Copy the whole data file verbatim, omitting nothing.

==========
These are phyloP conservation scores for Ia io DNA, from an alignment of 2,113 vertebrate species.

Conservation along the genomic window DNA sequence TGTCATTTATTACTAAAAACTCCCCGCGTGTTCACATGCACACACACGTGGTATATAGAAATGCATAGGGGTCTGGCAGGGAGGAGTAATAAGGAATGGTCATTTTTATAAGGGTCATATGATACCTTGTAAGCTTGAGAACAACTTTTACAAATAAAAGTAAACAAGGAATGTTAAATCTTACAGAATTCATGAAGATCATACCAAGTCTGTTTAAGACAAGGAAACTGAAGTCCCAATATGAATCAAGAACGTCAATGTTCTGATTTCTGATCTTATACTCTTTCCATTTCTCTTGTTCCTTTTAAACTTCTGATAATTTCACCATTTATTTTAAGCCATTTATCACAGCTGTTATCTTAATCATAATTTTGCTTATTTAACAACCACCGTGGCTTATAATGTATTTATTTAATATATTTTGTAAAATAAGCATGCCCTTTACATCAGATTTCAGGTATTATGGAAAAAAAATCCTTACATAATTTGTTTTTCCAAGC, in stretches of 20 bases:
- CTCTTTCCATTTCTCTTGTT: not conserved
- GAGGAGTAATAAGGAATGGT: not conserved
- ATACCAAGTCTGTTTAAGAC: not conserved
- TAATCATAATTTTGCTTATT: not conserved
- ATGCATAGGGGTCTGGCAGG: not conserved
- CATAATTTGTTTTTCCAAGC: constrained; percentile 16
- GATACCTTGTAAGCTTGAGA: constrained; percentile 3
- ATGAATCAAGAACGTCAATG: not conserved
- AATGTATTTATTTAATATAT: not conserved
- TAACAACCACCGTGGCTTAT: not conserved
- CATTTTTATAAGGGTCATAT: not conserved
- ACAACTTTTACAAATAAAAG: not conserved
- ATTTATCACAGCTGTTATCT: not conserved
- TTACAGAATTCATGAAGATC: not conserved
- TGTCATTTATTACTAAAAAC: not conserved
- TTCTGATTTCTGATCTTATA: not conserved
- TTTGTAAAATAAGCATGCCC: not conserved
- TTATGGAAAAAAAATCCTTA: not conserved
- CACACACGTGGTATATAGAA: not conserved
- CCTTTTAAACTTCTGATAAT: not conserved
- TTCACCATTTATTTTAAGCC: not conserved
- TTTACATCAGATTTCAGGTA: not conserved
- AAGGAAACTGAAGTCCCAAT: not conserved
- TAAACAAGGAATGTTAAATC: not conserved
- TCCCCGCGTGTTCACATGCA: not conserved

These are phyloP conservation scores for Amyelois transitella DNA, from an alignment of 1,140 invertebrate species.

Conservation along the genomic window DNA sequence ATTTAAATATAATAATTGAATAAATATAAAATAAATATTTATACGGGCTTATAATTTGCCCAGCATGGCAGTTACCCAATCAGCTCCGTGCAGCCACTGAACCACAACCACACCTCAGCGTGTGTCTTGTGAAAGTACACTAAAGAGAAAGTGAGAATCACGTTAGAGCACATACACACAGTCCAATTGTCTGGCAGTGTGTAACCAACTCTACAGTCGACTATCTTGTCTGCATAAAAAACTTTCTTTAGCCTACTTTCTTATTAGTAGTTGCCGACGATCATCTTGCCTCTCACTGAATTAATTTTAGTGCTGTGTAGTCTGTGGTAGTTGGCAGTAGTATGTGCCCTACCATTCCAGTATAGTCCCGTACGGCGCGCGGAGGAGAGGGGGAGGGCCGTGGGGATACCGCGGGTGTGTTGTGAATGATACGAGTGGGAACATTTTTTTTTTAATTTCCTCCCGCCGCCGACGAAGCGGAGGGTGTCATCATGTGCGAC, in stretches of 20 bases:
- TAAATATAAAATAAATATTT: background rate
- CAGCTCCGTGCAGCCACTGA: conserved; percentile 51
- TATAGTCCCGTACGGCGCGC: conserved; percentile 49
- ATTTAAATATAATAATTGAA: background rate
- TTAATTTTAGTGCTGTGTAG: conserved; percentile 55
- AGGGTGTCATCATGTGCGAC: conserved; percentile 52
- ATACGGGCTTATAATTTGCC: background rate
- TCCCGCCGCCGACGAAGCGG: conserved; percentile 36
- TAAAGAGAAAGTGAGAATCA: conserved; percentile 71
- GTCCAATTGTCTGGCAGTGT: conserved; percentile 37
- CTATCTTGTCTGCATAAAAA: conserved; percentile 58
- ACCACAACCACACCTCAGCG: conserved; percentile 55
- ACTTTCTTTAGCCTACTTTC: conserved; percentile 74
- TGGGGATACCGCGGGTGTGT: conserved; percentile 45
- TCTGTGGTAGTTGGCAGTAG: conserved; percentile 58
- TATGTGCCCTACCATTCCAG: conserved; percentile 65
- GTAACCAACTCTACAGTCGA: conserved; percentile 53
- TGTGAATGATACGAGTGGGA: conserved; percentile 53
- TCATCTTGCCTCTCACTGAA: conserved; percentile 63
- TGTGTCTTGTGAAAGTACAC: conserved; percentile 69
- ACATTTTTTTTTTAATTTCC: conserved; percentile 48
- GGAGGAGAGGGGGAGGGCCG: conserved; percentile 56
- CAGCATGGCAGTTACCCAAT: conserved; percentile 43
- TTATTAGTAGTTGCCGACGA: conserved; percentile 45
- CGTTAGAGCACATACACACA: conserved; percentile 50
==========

These are phyloP conservation scores for Ia io DNA, from an alignment of 2,113 vertebrate species.

Conservation along the genomic window DNA sequence TGTCATTTATTACTAAAAACTCCCCGCGTGTTCACATGCACACACACGTGGTATATAGAAATGCATAGGGGTCTGGCAGGGAGGAGTAATAAGGAATGGTCATTTTTATAAGGGTCATATGATACCTTGTAAGCTTGAGAACAACTTTTACAAATAAAAGTAAACAAGGAATGTTAAATCTTACAGAATTCATGAAGATCATACCAAGTCTGTTTAAGACAAGGAAACTGAAGTCCCAATATGAATCAAGAACGTCAATGTTCTGATTTCTGATCTTATACTCTTTCCATTTCTCTTGTTCCTTTTAAACTTCTGATAATTTCACCATTTATTTTAAGCCATTTATCACAGCTGTTATCTTAATCATAATTTTGCTTATTTAACAACCACCGTGGCTTATAATGTATTTATTTAATATATTTTGTAAAATAAGCATGCCCTTTACATCAGATTTCAGGTATTATGGAAAAAAAATCCTTACATAATTTGTTTTTCCAAGC, in stretches of 20 bases:
- CTCTTTCCATTTCTCTTGTT: not conserved
- GAGGAGTAATAAGGAATGGT: not conserved
- ATACCAAGTCTGTTTAAGAC: not conserved
- TAATCATAATTTTGCTTATT: not conserved
- ATGCATAGGGGTCTGGCAGG: not conserved
- CATAATTTGTTTTTCCAAGC: constrained; percentile 16
- GATACCTTGTAAGCTTGAGA: constrained; percentile 3
- ATGAATCAAGAACGTCAATG: not conserved
- AATGTATTTATTTAATATAT: not conserved
- TAACAACCACCGTGGCTTAT: not conserved
- CATTTTTATAAGGGTCATAT: not conserved
- ACAACTTTTACAAATAAAAG: not conserved
- ATTTATCACAGCTGTTATCT: not conserved
- TTACAGAATTCATGAAGATC: not conserved
- TGTCATTTATTACTAAAAAC: not conserved
- TTCTGATTTCTGATCTTATA: not conserved
- TTTGTAAAATAAGCATGCCC: not conserved
- TTATGGAAAAAAAATCCTTA: not conserved
- CACACACGTGGTATATAGAA: not conserved
- CCTTTTAAACTTCTGATAAT: not conserved
- TTCACCATTTATTTTAAGCC: not conserved
- TTTACATCAGATTTCAGGTA: not conserved
- AAGGAAACTGAAGTCCCAAT: not conserved
- TAAACAAGGAATGTTAAATC: not conserved
- TCCCCGCGTGTTCACATGCA: not conserved

These are phyloP conservation scores for Amyelois transitella DNA, from an alignment of 1,140 invertebrate species.

Conservation along the genomic window DNA sequence ATTTAAATATAATAATTGAATAAATATAAAATAAATATTTATACGGGCTTATAATTTGCCCAGCATGGCAGTTACCCAATCAGCTCCGTGCAGCCACTGAACCACAACCACACCTCAGCGTGTGTCTTGTGAAAGTACACTAAAGAGAAAGTGAGAATCACGTTAGAGCACATACACACAGTCCAATTGTCTGGCAGTGTGTAACCAACTCTACAGTCGACTATCTTGTCTGCATAAAAAACTTTCTTTAGCCTACTTTCTTATTAGTAGTTGCCGACGATCATCTTGCCTCTCACTGAATTAATTTTAGTGCTGTGTAGTCTGTGGTAGTTGGCAGTAGTATGTGCCCTACCATTCCAGTATAGTCCCGTACGGCGCGCGGAGGAGAGGGGGAGGGCCGTGGGGATACCGCGGGTGTGTTGTGAATGATACGAGTGGGAACATTTTTTTTTTAATTTCCTCCCGCCGCCGACGAAGCGGAGGGTGTCATCATGTGCGAC, in stretches of 20 bases:
- TAAATATAAAATAAATATTT: background rate
- CAGCTCCGTGCAGCCACTGA: conserved; percentile 51
- TATAGTCCCGTACGGCGCGC: conserved; percentile 49
- ATTTAAATATAATAATTGAA: background rate
- TTAATTTTAGTGCTGTGTAG: conserved; percentile 55
- AGGGTGTCATCATGTGCGAC: conserved; percentile 52
- ATACGGGCTTATAATTTGCC: background rate
- TCCCGCCGCCGACGAAGCGG: conserved; percentile 36
- TAAAGAGAAAGTGAGAATCA: conserved; percentile 71
- GTCCAATTGTCTGGCAGTGT: conserved; percentile 37
- CTATCTTGTCTGCATAAAAA: conserved; percentile 58
- ACCACAACCACACCTCAGCG: conserved; percentile 55
- ACTTTCTTTAGCCTACTTTC: conserved; percentile 74
- TGGGGATACCGCGGGTGTGT: conserved; percentile 45
- TCTGTGGTAGTTGGCAGTAG: conserved; percentile 58
- TATGTGCCCTACCATTCCAG: conserved; percentile 65
- GTAACCAACTCTACAGTCGA: conserved; percentile 53
- TGTGAATGATACGAGTGGGA: conserved; percentile 53
- TCATCTTGCCTCTCACTGAA: conserved; percentile 63
- TGTGTCTTGTGAAAGTACAC: conserved; percentile 69
- ACATTTTTTTTTTAATTTCC: conserved; percentile 48
- GGAGGAGAGGGGGAGGGCCG: conserved; percentile 56
- CAGCATGGCAGTTACCCAAT: conserved; percentile 43
- TTATTAGTAGTTGCCGACGA: conserved; percentile 45
- CGTTAGAGCACATACACACA: conserved; percentile 50